CLIMATE CHANGE AND ARCTIC STRATEGIES
A Washington think tank is looking into the effects of climate change on U.S. national security and strategic interests. And the Center for a New American Security says in a recent report that the Navy is far ahead of the other services in addressing potential risks posed by climate change.
The report also makes several recommendations to improve U.S. ability to promote national security in the face of a changing climate.
The recommendations include developing U.S. policy on such topics as geo-engineering (intentional manipulation of the climate), the U.N. Convention on the Law of the Seas (commonly known as UNCLOS), nuclear reactors on military bases and making one military command responsible for the Arctic region.
“The Arctic is proving to be the first case study in how climate change affects military missions, and maritime services (the Navy and Coast Guard) are gaining first-hand experience on the impact and complexities that may lie ahead for the U.S.,” according to the 112-page report.
The report says the U.S. Senate should ratify the U.N. Convention on the Law of the Sea (UNCLOS) to protect U.S. and Defense Department interests. The CNAS report also recommends naming U.S. Northern Command (NORTHCOM) as lead command on Arctic issues.
National security experts – including Daniel Kilcullen, the former counter insurgency adviser to Gen. David Petraeus in Iraq – will take part Wednesday (April 28) in a roundtable discussion of the report, including topics such as energy and water challenges in Pakistan and Afghanistan and how they will affect current military operations in the region.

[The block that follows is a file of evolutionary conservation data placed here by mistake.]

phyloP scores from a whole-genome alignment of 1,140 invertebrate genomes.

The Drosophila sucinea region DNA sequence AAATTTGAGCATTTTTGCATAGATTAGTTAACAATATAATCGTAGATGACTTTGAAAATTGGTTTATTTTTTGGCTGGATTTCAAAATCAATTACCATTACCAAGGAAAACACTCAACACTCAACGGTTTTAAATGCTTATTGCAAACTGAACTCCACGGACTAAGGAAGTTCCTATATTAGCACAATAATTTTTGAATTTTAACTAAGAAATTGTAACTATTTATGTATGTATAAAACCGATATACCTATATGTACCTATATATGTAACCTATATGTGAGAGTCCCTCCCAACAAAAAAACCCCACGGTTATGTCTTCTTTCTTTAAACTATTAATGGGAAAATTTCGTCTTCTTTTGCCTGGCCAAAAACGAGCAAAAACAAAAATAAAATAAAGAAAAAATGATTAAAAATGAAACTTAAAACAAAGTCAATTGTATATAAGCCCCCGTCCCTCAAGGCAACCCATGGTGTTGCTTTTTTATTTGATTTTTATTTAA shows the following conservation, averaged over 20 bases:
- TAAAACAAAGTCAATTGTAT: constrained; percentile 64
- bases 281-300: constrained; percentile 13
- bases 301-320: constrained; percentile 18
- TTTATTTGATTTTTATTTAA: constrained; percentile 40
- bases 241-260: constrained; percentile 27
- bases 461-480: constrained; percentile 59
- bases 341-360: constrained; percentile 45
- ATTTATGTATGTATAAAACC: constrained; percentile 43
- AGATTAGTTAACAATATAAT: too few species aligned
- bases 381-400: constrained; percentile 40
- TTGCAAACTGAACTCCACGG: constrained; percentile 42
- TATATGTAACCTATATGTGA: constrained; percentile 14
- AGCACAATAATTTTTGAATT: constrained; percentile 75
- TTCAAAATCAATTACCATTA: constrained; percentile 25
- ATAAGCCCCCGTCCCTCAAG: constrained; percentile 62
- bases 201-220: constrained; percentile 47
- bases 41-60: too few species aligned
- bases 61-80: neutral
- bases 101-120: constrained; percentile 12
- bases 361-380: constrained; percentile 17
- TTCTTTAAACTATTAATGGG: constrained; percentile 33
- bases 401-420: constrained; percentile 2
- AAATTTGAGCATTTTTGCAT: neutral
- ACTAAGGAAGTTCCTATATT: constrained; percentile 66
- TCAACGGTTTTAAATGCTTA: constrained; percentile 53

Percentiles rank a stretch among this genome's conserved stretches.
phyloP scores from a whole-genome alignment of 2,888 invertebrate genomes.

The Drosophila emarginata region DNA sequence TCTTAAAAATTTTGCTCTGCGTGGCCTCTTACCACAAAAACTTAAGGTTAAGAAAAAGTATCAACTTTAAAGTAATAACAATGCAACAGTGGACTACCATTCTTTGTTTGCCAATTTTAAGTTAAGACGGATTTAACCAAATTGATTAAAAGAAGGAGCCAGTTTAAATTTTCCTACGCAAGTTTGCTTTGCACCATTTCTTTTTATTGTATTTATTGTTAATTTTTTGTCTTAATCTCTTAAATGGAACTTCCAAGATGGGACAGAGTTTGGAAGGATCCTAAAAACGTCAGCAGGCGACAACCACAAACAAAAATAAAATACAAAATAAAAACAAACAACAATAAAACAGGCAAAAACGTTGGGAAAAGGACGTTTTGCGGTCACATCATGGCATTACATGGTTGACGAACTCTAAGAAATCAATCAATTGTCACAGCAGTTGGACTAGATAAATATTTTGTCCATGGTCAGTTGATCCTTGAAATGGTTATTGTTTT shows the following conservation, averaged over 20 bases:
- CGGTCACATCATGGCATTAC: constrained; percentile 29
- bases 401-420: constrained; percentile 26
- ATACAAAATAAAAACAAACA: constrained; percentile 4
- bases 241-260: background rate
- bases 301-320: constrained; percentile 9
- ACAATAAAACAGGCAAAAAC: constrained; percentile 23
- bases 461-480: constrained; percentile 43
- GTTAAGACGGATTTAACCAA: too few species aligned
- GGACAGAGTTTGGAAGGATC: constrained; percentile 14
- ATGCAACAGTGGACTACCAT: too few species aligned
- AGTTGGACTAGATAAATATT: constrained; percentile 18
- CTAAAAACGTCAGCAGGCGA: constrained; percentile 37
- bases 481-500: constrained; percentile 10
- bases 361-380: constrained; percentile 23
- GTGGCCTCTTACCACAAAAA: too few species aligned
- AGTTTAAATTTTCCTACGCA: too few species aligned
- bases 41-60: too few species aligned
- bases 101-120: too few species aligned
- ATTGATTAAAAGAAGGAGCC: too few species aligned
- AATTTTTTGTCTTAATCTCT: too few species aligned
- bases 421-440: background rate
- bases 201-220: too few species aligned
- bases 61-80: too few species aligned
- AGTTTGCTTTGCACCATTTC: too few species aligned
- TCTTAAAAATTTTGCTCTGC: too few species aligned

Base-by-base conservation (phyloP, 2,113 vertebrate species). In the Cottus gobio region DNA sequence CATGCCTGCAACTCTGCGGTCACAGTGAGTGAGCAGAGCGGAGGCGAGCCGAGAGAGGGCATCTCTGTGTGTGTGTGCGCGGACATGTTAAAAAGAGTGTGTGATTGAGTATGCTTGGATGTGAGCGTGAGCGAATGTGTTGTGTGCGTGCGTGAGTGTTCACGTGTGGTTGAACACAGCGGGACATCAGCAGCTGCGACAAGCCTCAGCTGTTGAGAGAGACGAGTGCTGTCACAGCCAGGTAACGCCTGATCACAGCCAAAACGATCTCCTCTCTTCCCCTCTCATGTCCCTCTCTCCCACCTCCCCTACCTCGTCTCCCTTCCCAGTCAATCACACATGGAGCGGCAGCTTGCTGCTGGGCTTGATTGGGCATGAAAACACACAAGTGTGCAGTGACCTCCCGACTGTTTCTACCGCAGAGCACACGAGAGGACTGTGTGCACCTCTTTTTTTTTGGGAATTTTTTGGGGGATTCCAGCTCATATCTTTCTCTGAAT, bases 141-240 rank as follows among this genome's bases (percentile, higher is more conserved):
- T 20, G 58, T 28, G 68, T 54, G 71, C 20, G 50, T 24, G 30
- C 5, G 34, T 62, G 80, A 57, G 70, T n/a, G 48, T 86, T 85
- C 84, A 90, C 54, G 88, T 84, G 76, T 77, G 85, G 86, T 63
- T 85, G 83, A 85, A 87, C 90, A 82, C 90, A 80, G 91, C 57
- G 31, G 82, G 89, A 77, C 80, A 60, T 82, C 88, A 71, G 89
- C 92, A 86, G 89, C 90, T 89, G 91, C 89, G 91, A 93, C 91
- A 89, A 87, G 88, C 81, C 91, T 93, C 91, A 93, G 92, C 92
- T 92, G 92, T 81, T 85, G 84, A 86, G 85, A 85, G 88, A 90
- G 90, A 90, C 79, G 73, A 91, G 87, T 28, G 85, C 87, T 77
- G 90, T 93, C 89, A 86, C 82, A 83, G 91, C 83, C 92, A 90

Also speaking at the CSIS event will be Carol Browner, former head of the U.S. Environmental Protection Agency (EPA) and now President Obama’s top adviser on energy and climate change.
The High North
Meanwhile, another think tank – the Center for Strategic and International Studies (CSIS) – is holding a pow-wow on U.S. Strategic Interests in the High North, the area inside the Arctic Circle.
Once blocked by sea ice that made most maritime travel impossible — except for nuclear-powered submarines moving under the ice — the Arctic is believed to hold one-fifth of the planet’s undiscovered petroleum reserves. Now that climate change is melting the sea ice and making the Northwest Passage from the Atlantic to the Pacific a reality, polar countries like Russia, Norway and Canada are jockeying for economic, political and military advantage in the region.
Speakers at today’s (April 28) day-long conference will include government officials and academics from the U.S., Norway, Canada and Denmark. They will discuss issues such as whether the U.S. should develop a separate Arctic policy and what will recent military posturing by Russia and other Arctic states mean for NATO.
CSIS also has a report out on the topic, U.S. Strategic Interests in the Arctic, which also calls for U.S. ratification of the UNCLOS and designating some U.S. agency to take the lead on Arctic strategy. The report’s authors thought NORAD, the North American Aerospace Defense Command — a joint U.S.-Canadian operation — would make a good candidate.